NAHR AL-BARED/BEDDAWI, Lebanon: The winding streets of the Nahr al-Bared Palestinian refugee camp are reproduced in precise detail on the walls of the small office that John Whyte occupies there.
Despite the scale of the challenge, the plans embody potential in redesigning Nahr al-Bared, which was completely destroyed in a 2007 war between the Lebanese armed forces and the militant Islamist group Fatah al-Islam.
“What you had then was a blank slate,” Whyte, the project manager overseeing the camp’s reconstruction, headed by the United Nations agency for Palestinian refugees, told The Daily Star.
Once, of course, the tons of rubble and the unexploded ordnance had been removed.
Reconstruction has been underway for over a decade, and 70 percent of the camp is due to be completed by March next year. Earlier this month, 61 families received keys to new accommodations.
Starting from scratch, Whyte explained, has enabled UNRWA to provide more up-to-date accommodations than before the war.
“While UNRWA in the last 15 to 20 years has started to work on rehabilitating the infrastructure in the other camps and in rehabilitating individual shelters, it’s done on an individual basis, whereas here we’re rebuilding from scratch. ... What’s positive about this camp is that people are getting houses which are modern, well-lit, well-ventilated,” he said.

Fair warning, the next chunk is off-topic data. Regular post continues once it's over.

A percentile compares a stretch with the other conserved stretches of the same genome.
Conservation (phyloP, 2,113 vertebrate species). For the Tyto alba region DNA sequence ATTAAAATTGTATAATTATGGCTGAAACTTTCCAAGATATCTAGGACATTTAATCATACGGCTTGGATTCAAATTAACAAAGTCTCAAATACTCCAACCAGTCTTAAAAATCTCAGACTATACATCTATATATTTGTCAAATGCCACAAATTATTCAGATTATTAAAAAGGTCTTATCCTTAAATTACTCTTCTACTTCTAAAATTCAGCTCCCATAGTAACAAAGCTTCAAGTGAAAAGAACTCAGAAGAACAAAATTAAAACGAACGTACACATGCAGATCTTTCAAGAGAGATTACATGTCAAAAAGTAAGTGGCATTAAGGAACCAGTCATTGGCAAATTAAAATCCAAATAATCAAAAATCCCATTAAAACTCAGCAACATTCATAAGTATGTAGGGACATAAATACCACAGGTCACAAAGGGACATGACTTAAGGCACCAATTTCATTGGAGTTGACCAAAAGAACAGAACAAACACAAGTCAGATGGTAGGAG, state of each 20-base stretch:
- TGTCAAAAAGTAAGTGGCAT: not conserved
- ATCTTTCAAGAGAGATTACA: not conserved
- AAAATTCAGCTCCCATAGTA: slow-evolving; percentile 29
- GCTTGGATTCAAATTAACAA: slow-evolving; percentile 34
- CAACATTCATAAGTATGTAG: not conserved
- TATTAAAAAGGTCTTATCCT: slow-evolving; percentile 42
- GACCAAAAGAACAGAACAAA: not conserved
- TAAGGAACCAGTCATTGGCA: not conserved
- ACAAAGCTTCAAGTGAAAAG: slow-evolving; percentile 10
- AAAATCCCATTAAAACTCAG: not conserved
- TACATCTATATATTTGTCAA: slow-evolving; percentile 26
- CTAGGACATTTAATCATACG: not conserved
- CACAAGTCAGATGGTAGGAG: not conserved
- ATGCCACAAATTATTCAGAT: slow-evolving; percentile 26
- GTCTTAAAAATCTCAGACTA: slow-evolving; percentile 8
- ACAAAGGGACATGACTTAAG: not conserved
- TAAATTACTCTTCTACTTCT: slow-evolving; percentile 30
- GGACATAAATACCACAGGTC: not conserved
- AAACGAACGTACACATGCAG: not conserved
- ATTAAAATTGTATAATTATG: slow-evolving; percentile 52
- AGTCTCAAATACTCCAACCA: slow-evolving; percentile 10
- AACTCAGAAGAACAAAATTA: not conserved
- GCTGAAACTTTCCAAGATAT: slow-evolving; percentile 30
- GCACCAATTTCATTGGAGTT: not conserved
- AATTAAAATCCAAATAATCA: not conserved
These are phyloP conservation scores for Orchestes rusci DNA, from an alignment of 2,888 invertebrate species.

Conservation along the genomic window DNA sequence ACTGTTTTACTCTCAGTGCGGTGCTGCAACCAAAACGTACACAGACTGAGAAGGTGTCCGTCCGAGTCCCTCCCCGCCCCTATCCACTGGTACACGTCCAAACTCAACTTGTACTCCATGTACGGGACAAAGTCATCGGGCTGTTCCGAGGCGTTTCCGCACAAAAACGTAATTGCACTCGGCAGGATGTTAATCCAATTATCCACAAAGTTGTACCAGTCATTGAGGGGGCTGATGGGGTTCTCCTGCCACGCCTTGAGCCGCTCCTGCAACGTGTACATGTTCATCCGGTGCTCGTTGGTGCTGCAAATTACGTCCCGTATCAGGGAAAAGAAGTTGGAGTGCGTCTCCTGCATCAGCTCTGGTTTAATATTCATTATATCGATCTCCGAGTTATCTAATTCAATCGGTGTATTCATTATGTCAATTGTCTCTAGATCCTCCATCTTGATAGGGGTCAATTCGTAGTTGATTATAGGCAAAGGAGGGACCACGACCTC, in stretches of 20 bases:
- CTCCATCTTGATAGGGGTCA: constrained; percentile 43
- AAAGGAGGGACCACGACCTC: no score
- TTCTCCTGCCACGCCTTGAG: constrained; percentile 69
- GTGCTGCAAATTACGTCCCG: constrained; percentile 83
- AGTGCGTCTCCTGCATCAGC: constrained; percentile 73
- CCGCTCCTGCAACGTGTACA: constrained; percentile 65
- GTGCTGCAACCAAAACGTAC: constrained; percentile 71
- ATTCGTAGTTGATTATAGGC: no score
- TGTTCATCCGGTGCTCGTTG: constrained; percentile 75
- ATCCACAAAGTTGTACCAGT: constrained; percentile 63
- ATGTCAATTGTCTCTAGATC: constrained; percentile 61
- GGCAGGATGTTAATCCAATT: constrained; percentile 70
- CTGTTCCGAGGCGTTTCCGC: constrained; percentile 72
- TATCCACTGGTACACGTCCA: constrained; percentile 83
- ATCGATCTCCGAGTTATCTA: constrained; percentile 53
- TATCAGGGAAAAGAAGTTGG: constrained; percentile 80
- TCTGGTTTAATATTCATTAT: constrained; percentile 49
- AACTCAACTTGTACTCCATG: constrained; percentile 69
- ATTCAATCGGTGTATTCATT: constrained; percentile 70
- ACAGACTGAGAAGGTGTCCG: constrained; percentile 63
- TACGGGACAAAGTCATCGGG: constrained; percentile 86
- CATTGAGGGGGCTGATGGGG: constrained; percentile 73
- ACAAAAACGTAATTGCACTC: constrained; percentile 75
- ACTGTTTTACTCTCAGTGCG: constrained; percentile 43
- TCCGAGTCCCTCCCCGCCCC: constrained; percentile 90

However, Nahr al-Bared faces challenges that other camps do not.
While the other 11 Palestinian refugee camps in Lebanon are run by Palestinian factions, to uphold security after the 2007 war the Lebanese state bought the land on which the camp sits, and the Lebanese Army controls the entrances.
The government stipulated that to minimize future security concerns, each building must be no more than four stories, or 12 meters high, and there must be 3 meters between each block to enable security access.
The camp’s blueprint is based on a survey done by a local volunteer group during the 2007 war, in order to preserve the original layout of the camp as best as possible.
But the requirement for wider streets meant that each building had to shrink by about 10 to 15 percent.
In addition, the families who fled the fighting over a decade ago have now grown, putting pressure on both the size of the accommodations in addition to the limits of the camp.
“All our information is based on 2007 information,” Whyte said.
“In the intervening time, families have changed; many have increased [in size]. Children have grown up, gotten married and had kids of their own. ... What we’re building doesn’t meet the current need.”
This is a pressing concern for Ahmad Khalil, a 62-year-old resident of Nahr al-Bared who has spent most of his life in the camp. “This is my son’s,” Khalil said, stepping into a modern and clean, but decidedly small, apartment on the top floor of one of the newest buildings.
“He had a large flat [before the war]. This is half a flat – hall, kitchen, bathroom, and here’s half a bedroom,” he said.
Khalil’s wife, Amneh, is concerned for her son. “He’s got five daughters,” she said. Her own flat, she remembered, was bigger than this one. “I’m not happy in this building,” she complained.
UNRWA endeavors to build apartments as they existed before the war. “If there’s more area to go up, we give what we can, but we can’t finish it,” Whyte explained.